Sunday, 19 July 2009

REVIEW: “Call Me Madam”

(So I usually don’t blog about shows at the Gatehouse as I’m on friendly terms with the owners. But, this isn’t an in-house production so...)

Thom Southerland is seen as one of the up and coming wunderkinds of musical theatre direction. Focusing primarily on classic musicals, he and producing partner Nick Robinson have set about bringing back the golden age classics, including the upcoming premiere of Rogers & Hammerstein’s State Fair and, at the Irving Berlin estate’s request, this production of Call Me Madam.

One of Berlin’s less-often performed works, Madam takes an oil baroness turned ambassador (a fierce Beverly Klein) and her progressive attaché (Mark Henry-Evans) and drops them into the Lichtenstein-like Dutchy of Lichtenburg. Their goal? I’m not exactly sure - when she leaves she’s told not to give them any money, which sets up her pulling out the chequebook when she finds herself attracted to local politician Cosmo Constantine but he stands firm and doesn’t take the money - at which point...her job IS to get them to take the loan and be indebted to the US through the machinations of her liason? This all made sense (I hope) in the original version, but the book was reworked here for length and cast size which has left something of a Dutchy-sized gap in the book’s logic.

Based on this viewing alone, Southerland’s reputation strikes me as...slightly misplaced. Despite his fascination with remarkably American shows (recent work including The Unsinkable Molly Brown and a version of RENT which friends told me to avoid as it was guaranteed to inspire rantage), he doesn’t always get his continuity right: cast members had no idea how to handle the flag, money was miscoloured, accents were broad, and word was that a current London newspaper was used during previews rather than anything looking period. And given that Southerland also reworked the book for this production (a necessity of a shrunken cast), did he have to leave in the constant “I’m a Republican” references? Nobody laughed at them.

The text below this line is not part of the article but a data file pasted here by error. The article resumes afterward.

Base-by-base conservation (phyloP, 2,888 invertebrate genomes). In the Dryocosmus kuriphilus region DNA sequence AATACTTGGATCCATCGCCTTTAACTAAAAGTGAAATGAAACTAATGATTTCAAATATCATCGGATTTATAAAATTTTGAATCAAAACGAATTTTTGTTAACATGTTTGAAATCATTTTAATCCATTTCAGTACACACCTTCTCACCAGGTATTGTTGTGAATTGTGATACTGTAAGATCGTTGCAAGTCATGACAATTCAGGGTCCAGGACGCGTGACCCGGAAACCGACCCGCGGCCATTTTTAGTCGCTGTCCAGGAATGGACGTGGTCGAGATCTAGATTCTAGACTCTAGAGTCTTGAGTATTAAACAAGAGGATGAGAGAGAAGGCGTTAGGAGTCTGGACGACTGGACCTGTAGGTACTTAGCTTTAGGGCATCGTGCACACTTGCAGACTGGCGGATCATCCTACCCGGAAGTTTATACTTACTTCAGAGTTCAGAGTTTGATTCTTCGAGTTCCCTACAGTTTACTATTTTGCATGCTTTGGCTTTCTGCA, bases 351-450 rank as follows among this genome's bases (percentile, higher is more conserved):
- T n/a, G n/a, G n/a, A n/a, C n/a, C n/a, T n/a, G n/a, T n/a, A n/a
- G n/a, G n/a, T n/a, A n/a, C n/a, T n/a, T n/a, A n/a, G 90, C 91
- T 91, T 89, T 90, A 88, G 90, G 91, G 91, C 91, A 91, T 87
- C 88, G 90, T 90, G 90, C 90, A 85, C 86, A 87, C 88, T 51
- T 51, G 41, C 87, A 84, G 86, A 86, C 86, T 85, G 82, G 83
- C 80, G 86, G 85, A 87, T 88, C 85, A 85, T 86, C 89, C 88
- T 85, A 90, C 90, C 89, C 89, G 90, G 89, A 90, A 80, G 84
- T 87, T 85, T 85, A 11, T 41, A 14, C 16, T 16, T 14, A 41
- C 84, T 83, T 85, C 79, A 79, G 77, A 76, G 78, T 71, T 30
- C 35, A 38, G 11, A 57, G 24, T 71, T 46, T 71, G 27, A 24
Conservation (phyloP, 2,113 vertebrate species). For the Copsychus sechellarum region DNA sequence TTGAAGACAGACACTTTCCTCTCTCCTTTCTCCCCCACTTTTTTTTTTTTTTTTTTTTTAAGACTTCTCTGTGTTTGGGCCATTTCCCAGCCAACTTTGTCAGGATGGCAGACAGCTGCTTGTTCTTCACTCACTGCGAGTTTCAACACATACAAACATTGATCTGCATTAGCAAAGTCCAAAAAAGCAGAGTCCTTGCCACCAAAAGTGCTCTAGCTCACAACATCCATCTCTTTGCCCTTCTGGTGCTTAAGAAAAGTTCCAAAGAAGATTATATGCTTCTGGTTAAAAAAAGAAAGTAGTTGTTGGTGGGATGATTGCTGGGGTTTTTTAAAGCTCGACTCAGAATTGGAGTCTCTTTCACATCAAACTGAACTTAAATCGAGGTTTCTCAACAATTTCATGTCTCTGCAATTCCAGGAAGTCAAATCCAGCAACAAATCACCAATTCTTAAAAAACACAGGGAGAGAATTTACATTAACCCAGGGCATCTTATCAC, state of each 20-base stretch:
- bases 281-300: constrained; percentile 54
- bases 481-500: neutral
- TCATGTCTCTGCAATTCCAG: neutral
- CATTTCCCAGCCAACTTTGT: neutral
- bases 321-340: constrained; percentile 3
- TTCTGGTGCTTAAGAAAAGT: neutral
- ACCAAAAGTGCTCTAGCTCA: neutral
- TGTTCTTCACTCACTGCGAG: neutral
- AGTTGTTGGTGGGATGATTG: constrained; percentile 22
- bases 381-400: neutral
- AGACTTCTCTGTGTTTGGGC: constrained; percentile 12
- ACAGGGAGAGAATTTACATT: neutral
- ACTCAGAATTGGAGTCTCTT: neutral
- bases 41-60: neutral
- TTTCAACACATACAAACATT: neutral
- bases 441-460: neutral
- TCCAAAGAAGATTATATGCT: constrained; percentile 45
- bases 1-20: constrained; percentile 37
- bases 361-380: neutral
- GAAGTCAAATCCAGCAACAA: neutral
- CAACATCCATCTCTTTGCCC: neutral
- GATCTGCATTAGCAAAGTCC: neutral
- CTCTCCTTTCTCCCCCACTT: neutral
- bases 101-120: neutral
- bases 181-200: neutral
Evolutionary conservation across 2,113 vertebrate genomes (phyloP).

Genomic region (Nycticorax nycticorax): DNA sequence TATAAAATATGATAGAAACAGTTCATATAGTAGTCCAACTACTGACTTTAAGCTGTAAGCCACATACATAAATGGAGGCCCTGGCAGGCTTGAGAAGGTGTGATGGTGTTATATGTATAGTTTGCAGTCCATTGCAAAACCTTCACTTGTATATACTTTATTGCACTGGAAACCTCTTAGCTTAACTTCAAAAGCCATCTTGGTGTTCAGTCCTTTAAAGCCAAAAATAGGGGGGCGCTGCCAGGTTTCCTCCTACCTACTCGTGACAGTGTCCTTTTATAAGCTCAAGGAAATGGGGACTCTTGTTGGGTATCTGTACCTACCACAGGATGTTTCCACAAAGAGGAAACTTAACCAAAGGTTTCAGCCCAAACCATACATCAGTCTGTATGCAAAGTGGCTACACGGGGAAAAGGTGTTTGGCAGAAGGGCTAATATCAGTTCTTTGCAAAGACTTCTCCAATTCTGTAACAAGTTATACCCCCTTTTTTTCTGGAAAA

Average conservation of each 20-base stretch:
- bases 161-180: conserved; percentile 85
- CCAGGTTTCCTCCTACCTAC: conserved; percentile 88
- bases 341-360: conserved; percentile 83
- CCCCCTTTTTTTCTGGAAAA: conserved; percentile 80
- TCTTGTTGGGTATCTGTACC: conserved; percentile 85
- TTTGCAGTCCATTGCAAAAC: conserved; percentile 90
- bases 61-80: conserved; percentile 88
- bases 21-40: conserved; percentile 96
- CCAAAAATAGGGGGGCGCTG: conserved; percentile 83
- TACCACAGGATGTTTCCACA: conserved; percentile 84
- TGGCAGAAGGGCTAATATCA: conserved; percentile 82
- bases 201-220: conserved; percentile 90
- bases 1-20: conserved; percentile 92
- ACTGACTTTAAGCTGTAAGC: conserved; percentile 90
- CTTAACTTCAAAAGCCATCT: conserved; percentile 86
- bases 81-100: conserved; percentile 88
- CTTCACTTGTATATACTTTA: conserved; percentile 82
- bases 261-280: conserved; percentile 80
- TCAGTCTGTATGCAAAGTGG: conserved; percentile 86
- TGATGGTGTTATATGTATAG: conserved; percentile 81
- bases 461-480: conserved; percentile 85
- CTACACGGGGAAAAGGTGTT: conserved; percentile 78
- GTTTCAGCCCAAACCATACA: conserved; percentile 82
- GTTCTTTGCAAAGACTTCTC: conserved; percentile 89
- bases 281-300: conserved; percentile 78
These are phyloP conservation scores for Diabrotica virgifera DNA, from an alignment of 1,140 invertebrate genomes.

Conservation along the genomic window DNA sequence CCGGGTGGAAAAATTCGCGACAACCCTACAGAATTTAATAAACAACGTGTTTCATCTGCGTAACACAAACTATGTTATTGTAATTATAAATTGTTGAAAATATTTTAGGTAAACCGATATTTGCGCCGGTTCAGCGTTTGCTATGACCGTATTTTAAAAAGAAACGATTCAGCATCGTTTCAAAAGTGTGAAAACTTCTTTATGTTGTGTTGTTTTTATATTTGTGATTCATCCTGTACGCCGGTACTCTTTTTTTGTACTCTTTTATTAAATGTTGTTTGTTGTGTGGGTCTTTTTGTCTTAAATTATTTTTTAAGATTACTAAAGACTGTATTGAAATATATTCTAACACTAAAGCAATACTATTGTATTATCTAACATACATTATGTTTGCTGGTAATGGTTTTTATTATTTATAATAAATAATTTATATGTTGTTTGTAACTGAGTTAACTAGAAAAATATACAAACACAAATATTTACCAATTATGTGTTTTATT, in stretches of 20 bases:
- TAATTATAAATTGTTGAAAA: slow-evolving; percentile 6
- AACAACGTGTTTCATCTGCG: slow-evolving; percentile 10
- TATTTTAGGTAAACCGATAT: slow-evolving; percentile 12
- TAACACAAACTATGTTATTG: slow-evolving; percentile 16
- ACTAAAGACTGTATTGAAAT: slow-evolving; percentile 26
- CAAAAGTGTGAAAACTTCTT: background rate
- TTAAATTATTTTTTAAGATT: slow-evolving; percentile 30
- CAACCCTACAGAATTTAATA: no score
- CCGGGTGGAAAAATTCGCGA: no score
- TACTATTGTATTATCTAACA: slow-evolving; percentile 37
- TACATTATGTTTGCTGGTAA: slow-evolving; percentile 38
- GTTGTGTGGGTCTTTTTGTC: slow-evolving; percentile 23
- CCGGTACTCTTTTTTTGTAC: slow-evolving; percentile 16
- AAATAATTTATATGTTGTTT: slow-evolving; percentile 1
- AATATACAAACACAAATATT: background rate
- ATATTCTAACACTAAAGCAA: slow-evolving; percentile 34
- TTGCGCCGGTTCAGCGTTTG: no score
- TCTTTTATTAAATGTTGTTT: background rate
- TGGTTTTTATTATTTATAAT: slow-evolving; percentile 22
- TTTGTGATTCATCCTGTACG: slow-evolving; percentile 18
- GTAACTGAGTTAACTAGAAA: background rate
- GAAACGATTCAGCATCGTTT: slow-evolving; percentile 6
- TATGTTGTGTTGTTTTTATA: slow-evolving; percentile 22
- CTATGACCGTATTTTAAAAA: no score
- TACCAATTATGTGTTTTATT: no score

In terms of getting actors in the right place and hitting their emotions? It’s fine, and Southerland made a decent go of working to the thrust's demands but there’s nothing revolutionary about the staging.

Enough moaning, though, because it was still a good time out thanks to Drew McOnie’s lively choreography along with Klein’s vivid performance (though the whole cast are lovely and free from any of the show's blame) and, of course, Berlin’s enchanting songs. Alex Weatherhill does his best to negotiate a five piece band, reduced from the original 36, and thanks to the small space and focus on the brass lines, the music maintains a jazzy feel and doesn’t sound empty in the venue.

A final weakness, however, is the lighting, which came down to a no-show from the designer and an enterprising student doing the whole thing on the get-in day in his place - forgivable but annoying nonetheless.

See it if you’re local or have a soft spot for the classics.

Where: Upstairs at the Gatehouse
When: Until 16 August. Tu-Sa @ 19:30, Su @ 16:00
How Much: £12 (All Days but Sat), £15 (Saturday), UNRESERVED SEATING
Concessions: £10/12
RZ Unofficial “Worth Paying”: £10. I really should say £12 since there are no discounts, but it's value compared to top ticket price...time to pull out the bus passes and student IDs?
RZ Other Notes: Maybe State Fair will be better? It was entering rehearsals while Madam was in previews.

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